Hello out there to all you fellow hangers.
Welcome me to your boards.....
So this is the story all about how my first camp hang went.
Now Iím no stranger to the hanging life. Born a Colombian, I spent many days inside a Colombian Hamaca. But it wasnít until recently that my interest grew towards backpacking. This in turn led me to find out that there was a certain breed of individuals who rather than carry entire tents, as we had done, were doing so using lightweight hammocks. Instantly my interests were peaked and I had to find out what this was all about.
After much research and deliberation I set out for the all too common HH Expedition Asym Zip. At some point in the near future I will attempt the DIY version, specifically for my daughters, but for now the HH came with everything ready to go so I could experience the wonders of an overnight bear burrito trip.
Raised in Northwest GA I am no stranger to the woods and have had my share of camping trips. However, I prefer backpacking. As a young kid, a pack of friends and I would spend hours on end walking through the woods(most of them I still backpack with today) and I guess you could say thatís where the fondness originated from. Someday I would love to be able to make the trip up to Machu Picchu on foot or spend a week lost in the Amazon Forest hanging off of massive strangler fig trees and overlooking the Amazon River while Jennifer Lopez wrestles giant anacondas in the distance.
Well, as it turns out, I work for a Jeep off-road parts manufacturer and some of the guys in the office set up an overnight off-roading and camping trip. I saw the perfect opportunity and jumped on board. Ordered my HH and waited patiently for it to arrive. After what felt like an eternity, Thursday rolls around and I receive the txt from the wife that the greatest UPS man of all time has just dropped off my package. Good thing too, considering we were heading out Saturday morning. I pull everything out of the box and set out to the garage to put everything together. If my wife hadnít rolled in there a few hours later to wake me and usher me back to bed I would have likely spent the entire night in the freaking thing.
Friday night I go through my backpacking bag and get everything settled for the overnight trip. I figured itíd be a tad cool so I include my wool blanket as well as my fleece liner for my sleeping bag. Saturday morning rolls around and my buddy is outside honking the horn. I kiss the wife and kids good bye and set out for what was to be an amazing trip. 2 hours later we arrive at the camp site. One of the other guys is already there and has already commenced the festivities. We set up our campsites, except for me; I decide to wait until we return from off-roading to setup my hammock. I figure with how quick the setup is (thanks to the ultra-fast setup posted by trekkingnut, using the carabiner and 2 rappel ring setup) I shouldnít have any issues getting up in time. We set out on our off-road expedition and for the next few hours have an absolute blast. We get back to camp and setup goes as planned. After dinner and a few brews I finally decide itís time for bed and set out on my main voyage. By this time the temperature has dropped a bit and I pat myself on the back for bringing the extra covers. I set the wool blanket down, place the liner inside my bag, untie my shoes and crawl in. Now mind you I may have partaken in a few more beverages than I might have led on at first. Immediately Iím fast asleep and uncaring of my surroundings. Roughly a couple hours later I awake with the immense need to relieve myself, rather I was awaken by it. This is when I first realize that my first experience as a bobcat piŮata may not go as planned. The wool blanket has all but completely slid down from under me and Iím now hanging about 3 inches below the edges my fly. This wouldnít have been much of an issue had the temperature not dropped to 30 degrees on this particular night. To make matters worse, the previous nightís festivities have now caught up with me and Iím now experiencing a slight but manageable thumping on my head. Quickly I crawl out and take care of business, as I return I attempt to re-situate the wool blanket and fly without much luck. For the rest of the night I experienced small batches of 1 or 2 hour naps while having to continuously crawl out and reconfigure everything all while the headache seemingly got worse. Finally I awoke the following morning with half a dozen empty bottles of water and a bottle of ibuprofen inside my hammock. Slowly I crawled out, Laced up my boots, made my coffee, and walked over to the already lit fire and hoped that at some point my nose would finally regain feeling.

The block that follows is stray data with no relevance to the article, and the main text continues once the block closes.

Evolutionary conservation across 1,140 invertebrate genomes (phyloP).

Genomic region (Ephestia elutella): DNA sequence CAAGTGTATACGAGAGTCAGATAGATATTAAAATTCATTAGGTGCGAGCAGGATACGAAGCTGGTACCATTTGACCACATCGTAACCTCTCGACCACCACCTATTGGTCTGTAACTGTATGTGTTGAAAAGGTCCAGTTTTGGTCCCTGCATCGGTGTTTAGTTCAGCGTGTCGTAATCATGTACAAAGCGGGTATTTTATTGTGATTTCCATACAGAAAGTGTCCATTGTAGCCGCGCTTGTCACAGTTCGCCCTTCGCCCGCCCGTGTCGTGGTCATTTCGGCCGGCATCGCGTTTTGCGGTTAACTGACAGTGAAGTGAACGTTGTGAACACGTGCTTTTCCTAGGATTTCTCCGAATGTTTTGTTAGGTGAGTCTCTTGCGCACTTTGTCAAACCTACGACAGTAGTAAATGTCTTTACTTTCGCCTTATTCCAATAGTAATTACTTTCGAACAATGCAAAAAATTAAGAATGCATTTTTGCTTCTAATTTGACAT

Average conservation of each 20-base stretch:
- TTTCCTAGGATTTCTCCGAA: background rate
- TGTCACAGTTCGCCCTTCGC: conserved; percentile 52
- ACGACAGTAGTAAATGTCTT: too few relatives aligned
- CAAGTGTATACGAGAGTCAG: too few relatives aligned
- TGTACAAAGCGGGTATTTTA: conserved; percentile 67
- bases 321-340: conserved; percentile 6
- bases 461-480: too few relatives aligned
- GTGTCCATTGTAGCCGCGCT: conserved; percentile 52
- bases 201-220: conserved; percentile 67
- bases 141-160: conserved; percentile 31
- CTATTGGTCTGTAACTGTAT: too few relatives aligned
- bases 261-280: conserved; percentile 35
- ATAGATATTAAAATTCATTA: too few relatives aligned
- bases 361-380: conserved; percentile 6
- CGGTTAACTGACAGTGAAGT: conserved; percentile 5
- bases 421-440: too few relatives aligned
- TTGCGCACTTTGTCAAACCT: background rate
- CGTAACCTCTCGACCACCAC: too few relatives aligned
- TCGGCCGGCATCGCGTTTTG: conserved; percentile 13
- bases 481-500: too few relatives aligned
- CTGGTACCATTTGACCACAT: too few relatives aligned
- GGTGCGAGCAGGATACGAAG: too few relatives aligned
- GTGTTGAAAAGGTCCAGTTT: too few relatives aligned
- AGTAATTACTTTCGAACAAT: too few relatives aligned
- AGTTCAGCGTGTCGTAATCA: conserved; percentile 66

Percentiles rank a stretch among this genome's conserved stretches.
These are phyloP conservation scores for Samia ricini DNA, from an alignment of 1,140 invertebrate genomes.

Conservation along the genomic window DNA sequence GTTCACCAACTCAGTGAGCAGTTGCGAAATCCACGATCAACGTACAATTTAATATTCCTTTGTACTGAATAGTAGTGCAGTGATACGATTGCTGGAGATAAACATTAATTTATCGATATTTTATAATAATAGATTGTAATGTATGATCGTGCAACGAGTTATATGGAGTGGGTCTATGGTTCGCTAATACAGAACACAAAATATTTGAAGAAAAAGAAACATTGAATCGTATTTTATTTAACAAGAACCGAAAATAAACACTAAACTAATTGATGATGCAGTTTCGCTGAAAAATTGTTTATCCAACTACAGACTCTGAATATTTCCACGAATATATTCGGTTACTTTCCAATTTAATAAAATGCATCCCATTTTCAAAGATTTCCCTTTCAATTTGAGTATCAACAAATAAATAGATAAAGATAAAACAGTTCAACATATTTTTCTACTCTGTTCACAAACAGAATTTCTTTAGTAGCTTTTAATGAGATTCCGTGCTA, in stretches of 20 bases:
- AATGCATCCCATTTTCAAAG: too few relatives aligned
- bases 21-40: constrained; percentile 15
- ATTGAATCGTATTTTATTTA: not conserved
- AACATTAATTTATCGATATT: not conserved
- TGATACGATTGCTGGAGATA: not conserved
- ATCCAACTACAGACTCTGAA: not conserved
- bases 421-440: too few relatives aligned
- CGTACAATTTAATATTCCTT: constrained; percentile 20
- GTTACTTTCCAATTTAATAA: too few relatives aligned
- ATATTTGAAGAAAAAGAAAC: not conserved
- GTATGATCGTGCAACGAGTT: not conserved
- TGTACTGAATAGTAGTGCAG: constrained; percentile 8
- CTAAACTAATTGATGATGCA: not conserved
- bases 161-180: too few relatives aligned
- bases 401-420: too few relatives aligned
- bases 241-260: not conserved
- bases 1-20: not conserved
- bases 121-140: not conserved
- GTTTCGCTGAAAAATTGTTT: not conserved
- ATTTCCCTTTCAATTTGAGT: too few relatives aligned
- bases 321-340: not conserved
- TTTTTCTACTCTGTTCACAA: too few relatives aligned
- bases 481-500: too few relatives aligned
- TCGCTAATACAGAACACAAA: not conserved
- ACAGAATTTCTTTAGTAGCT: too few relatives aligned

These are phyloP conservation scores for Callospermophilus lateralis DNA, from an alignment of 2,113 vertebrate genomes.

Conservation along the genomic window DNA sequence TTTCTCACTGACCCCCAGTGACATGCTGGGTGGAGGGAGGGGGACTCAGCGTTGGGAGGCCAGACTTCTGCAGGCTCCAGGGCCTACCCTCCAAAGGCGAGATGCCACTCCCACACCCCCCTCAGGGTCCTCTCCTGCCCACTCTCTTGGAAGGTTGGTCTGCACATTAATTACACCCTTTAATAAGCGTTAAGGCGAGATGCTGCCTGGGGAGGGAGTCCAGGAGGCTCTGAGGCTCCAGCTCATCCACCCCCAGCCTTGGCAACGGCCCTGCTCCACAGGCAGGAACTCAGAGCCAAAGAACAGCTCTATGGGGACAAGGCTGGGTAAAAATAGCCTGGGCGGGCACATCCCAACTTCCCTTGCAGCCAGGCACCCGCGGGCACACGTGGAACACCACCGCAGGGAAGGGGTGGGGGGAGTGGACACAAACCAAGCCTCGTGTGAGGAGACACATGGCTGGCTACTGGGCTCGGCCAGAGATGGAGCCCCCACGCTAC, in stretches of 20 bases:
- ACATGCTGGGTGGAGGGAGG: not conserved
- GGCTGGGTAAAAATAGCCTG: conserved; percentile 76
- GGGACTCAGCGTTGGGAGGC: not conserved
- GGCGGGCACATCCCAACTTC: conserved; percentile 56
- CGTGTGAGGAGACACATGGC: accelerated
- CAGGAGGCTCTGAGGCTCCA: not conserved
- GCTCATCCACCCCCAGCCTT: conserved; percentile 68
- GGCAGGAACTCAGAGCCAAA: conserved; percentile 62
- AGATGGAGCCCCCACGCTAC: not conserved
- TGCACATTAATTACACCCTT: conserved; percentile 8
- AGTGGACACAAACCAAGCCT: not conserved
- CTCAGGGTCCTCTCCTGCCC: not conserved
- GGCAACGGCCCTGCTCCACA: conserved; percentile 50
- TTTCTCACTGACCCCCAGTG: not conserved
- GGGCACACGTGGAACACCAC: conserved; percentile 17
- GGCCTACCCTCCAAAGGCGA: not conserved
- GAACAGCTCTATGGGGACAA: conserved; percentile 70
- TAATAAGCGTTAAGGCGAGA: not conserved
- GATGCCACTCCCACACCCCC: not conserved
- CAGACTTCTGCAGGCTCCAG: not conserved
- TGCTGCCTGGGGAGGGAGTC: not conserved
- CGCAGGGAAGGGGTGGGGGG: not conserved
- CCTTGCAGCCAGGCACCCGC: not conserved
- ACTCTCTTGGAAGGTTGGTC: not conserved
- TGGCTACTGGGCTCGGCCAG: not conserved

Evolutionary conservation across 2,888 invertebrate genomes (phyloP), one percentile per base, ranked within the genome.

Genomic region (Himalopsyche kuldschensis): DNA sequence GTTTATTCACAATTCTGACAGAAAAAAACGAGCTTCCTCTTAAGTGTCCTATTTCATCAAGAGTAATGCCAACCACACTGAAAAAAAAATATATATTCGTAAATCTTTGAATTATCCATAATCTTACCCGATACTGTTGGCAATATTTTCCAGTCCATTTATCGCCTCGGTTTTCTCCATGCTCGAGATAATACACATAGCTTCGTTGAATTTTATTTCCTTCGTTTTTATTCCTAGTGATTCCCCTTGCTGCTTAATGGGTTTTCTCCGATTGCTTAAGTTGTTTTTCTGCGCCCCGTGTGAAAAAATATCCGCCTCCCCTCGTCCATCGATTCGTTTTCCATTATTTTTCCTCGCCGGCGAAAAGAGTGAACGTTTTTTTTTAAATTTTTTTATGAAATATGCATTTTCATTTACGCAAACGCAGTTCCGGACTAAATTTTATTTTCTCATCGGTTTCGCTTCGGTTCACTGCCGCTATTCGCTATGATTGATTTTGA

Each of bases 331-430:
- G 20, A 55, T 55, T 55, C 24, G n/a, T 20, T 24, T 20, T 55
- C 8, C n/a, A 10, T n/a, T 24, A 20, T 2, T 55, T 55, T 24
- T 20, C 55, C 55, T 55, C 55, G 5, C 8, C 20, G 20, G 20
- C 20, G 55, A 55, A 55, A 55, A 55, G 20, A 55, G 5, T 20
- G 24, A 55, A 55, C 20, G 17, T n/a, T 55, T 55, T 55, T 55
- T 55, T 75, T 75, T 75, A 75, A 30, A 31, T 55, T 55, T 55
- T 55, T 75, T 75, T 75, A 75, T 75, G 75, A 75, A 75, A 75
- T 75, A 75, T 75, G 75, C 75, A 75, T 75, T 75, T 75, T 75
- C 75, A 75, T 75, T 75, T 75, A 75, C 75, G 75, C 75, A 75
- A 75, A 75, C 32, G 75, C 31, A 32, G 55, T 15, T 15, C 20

When I finally arrived at home I wouldnít shut up about how magnificent of a time I had. The off-roading was amazing, but the HH is what truly made this an absolutely remarkable trip for me. Ever since that night I havenít stopped thinking and planning for my next journey. Sure, it was rough, cold and miserable, but thatís part of the adventure, part of the story to share. Iím sure there will be many pleasant trips with this hammock but I canít help but wonder which will be the toughest ones and how my body and mind will fare against the elements and tortures the woods has planned for me.